# How loud would a sound have to be to be heard around the world?

I'm reading the book Cosmos by Carl Sagan, and in it he states:

Striking the Earth's atmosphere, a modest cometary fragment would produce a great radiant fireball and a mighty blast wave, which would burn trees, level forests and be heard around the world.

The 'heard around the world' part may have simply been written expression, but I was wondering how loud a sound would have to be to be heard around the world.

My naive attempt:

I seem to remember being told once that due to the effects of diffraction, lower frequency sound waves travel the furthest distance (and that is why thunder sounds so deep to our ears). This site states that the weakest sound wave audible at the relatively low frequency of 3kHz is 0 dB. To find the minimum intensity sound source that could be heard across the globe, I assume that the sound source is on the other side of the Earth from me. I'm not too sure how well sound travels through the earth, so I assumed that the sound wave has to travel around the earth, a path length of $\pi R$. From the definition of intensity of a sound wave:

$$I(r) = \frac{P}{4\pi r^2}$$

I find the power of the sound wave to be:

$$P = I(r)4\pi r^2 = (1*10^{-12})(4)(\pi)(6371000 * pi)^2 = 5034 \text{W}$$

That doesn't seem like a very powerful sound wave to me. According to this wiki, a turbojet engine gives off a sound wave that's $100,000\text{W}$, and I most certainly don't hear them all the time from my room. Evidently I've done something majorly wrong, would someone mind giving a better estimate? I'm particularly interested in how large an event would have to be to be heard across the world (for example how large a meteor). (roughly).

• You are, for one thing, neglecting the atmospheric attenuation, which is much larger than the purely geometric attenuation. See e.g. en.wikibooks.org/wiki/Engineering_Acoustics/…. Realistically I would assume, at least, 0.01dB/km even at the lower end of the spectrum. For 20,000km path length that's at least 200dB of additional attenuation, which might get you and Sagan into the right ball park. – CuriousOne Nov 1 '15 at 8:09
• Just one rifle, in Massachusetts, in the late 18th century;-) – Carl Witthoft Nov 1 '15 at 13:39
• @CuriousOne - The Krakatoa eruption in 1883 produced 180 dB sound waves ~100 miles from the explosion (e.g., https://en.wikipedia.org/wiki/1883_eruption_of_Krakatoa) and was heard over ~3000 miles away. The pressure wave was measured to have encompassed the world at least 5 times (don't know whether people heard it around the world though). Regardless, it is arguably one of the loudest things ever heard by human ears that was also recorded. – honeste_vivere Sep 30 '16 at 15:18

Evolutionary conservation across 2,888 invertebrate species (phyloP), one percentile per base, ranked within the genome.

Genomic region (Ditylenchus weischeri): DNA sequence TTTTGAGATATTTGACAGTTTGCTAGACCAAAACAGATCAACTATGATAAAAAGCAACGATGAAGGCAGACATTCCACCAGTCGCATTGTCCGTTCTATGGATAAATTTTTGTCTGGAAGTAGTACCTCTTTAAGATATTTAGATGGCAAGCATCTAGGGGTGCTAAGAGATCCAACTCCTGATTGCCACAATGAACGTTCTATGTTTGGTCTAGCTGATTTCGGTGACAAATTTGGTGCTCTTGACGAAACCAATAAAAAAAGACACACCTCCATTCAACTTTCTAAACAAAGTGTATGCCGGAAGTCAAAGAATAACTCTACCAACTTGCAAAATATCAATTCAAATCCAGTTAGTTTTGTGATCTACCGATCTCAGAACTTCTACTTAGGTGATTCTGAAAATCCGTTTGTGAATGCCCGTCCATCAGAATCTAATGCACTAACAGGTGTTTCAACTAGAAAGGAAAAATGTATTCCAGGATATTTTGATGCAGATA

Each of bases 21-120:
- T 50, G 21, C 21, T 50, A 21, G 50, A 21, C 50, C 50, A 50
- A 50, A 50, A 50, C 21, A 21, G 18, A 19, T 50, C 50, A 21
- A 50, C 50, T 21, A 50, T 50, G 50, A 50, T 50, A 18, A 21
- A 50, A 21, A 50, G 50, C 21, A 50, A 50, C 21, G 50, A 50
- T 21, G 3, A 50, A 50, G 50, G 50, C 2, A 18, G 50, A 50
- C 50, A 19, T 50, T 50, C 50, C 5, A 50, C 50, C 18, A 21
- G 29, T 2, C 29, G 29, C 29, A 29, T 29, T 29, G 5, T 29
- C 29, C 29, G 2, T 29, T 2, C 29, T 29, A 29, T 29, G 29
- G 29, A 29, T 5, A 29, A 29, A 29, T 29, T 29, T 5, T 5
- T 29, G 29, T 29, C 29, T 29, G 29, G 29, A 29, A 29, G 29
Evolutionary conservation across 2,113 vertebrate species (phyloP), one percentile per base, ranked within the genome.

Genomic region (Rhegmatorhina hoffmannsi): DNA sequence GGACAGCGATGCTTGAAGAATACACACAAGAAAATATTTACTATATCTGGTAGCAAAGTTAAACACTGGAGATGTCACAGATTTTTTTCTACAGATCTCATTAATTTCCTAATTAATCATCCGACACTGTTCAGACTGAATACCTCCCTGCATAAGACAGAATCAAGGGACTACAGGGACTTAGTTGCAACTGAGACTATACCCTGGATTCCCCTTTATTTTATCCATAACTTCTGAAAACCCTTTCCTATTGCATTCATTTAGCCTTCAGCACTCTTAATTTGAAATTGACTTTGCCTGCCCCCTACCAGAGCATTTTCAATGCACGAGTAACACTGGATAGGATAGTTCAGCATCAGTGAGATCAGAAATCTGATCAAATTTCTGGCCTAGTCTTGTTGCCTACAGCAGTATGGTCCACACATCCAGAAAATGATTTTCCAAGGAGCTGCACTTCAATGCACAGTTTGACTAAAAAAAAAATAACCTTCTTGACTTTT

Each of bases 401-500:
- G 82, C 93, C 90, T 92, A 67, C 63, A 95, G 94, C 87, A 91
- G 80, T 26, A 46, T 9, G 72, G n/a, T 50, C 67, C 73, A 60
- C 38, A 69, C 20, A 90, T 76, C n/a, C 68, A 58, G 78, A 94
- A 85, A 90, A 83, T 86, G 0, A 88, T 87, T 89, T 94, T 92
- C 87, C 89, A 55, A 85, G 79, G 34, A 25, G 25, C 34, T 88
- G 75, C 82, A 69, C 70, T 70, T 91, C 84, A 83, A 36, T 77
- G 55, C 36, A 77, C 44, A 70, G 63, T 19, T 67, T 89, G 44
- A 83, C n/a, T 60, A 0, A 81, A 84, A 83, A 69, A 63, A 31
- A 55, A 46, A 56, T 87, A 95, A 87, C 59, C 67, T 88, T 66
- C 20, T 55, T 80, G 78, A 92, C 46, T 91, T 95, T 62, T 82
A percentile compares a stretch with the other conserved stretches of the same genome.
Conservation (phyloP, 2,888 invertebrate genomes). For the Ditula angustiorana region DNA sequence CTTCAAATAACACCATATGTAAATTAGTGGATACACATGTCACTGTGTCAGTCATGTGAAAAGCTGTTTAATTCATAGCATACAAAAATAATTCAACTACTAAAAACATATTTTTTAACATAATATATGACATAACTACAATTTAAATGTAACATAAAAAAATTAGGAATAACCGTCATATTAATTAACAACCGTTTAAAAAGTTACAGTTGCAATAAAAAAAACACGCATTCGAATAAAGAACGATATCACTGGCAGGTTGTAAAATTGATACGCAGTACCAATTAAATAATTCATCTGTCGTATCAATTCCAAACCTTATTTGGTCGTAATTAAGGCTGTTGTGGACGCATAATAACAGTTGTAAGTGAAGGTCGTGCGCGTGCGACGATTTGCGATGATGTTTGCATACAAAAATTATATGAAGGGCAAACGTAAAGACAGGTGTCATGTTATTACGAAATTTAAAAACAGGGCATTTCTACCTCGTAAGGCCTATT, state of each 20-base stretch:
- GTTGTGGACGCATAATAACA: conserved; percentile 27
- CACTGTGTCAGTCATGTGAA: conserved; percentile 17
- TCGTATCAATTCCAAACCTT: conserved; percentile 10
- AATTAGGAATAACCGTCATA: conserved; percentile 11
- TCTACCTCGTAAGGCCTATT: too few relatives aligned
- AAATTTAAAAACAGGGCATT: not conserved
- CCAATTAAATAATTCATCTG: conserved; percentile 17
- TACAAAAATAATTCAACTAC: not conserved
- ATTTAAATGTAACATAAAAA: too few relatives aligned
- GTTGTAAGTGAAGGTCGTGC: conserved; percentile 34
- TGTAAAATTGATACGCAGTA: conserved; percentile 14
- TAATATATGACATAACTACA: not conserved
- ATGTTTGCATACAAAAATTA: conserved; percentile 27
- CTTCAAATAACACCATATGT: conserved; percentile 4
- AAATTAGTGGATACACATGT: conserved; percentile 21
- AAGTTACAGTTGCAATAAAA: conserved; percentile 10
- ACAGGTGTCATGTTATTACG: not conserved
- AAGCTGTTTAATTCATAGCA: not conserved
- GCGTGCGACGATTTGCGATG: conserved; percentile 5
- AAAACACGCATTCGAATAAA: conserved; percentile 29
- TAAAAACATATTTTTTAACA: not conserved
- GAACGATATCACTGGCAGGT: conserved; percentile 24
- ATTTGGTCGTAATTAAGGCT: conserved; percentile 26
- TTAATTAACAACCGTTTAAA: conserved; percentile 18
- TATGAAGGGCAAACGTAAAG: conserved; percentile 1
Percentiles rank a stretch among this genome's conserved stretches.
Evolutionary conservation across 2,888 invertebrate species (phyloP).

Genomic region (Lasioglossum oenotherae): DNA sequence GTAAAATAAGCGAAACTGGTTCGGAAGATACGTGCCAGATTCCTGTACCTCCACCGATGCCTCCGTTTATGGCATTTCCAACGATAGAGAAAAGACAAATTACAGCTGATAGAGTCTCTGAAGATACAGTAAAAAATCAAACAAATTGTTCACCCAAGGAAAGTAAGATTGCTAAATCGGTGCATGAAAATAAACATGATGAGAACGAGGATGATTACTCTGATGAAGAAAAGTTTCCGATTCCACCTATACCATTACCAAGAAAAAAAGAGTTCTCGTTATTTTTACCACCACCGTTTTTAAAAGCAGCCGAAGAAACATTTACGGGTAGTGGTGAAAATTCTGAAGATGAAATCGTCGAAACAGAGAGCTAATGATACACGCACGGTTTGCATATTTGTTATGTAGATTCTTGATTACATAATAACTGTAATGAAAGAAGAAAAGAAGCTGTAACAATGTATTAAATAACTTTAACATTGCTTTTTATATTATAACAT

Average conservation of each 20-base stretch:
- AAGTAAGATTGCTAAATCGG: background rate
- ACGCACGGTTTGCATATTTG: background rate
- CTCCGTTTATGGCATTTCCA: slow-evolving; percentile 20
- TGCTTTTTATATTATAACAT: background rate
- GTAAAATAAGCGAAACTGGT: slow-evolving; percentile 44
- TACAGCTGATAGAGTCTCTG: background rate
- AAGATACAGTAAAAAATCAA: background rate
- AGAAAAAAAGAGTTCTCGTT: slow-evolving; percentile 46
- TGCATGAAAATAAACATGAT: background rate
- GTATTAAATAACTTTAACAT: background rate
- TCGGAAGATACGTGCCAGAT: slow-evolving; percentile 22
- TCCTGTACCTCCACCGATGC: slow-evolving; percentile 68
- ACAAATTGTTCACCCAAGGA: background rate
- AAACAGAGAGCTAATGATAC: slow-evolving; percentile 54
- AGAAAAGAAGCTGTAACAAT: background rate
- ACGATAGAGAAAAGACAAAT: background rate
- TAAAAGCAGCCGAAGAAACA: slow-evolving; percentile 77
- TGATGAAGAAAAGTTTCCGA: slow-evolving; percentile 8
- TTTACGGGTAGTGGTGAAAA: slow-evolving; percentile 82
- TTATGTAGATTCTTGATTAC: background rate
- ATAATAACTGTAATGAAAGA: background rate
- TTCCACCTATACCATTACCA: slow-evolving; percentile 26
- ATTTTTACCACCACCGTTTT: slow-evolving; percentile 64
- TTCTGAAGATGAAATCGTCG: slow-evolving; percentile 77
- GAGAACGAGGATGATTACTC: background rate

Let's do some rough estimation. Considering:

• CuriousOne's very good and fitting comment
• with regards to geometrical estimation given in question
• and the last but not least the human physiology ($10^{-12} \ W$ can hear only a full healthy man, with perception much less than a whisper and only on a frequency range improbable due to the diffraction)

we would need ca. $300 \ \mathrm{dB}$ at the source area to produce fine audible sound all around the globe.

Now, since the medium is air only, we can use $I \propto p^2$ for conversion from intensity to sound pressure. Therefore:

$$20 \log \frac{p}{p_0} = 300 \ \mathrm{dB}$$

With usual reference value $p_0 = 2\cdot10^{-5} \ \mathrm{Pa}$ we easily get:

$$p \approx 10 \ \mathrm{GPa}$$

that's a lot even for a static pressure in solid bodies and here it should be time dependent changing pressure in a gas. It would immediately result in state changes of the air.

"Disussion":

• We haven't used any reflections here (from the solid body of the earth and from "open end of the atmosphere" as well). It should work for us in the meaning of reconcentration of spreaded energy. The final value should therefore be lower. On the other hand, we would need to take at least big mountain ridges into account.
• The given estimation is of course invalid, because it is based on linear acoustics. It could provide only the very rough guesstimate at its best. The nonlinear effects will be very pronounced.

"Conclusion": "Audible all around the world" is moreless a figure of speech. In my opinion, the trick would not be in a focused sound source area of insane strength but in a large atmospheric breakdown (i.e. large and spreading source area).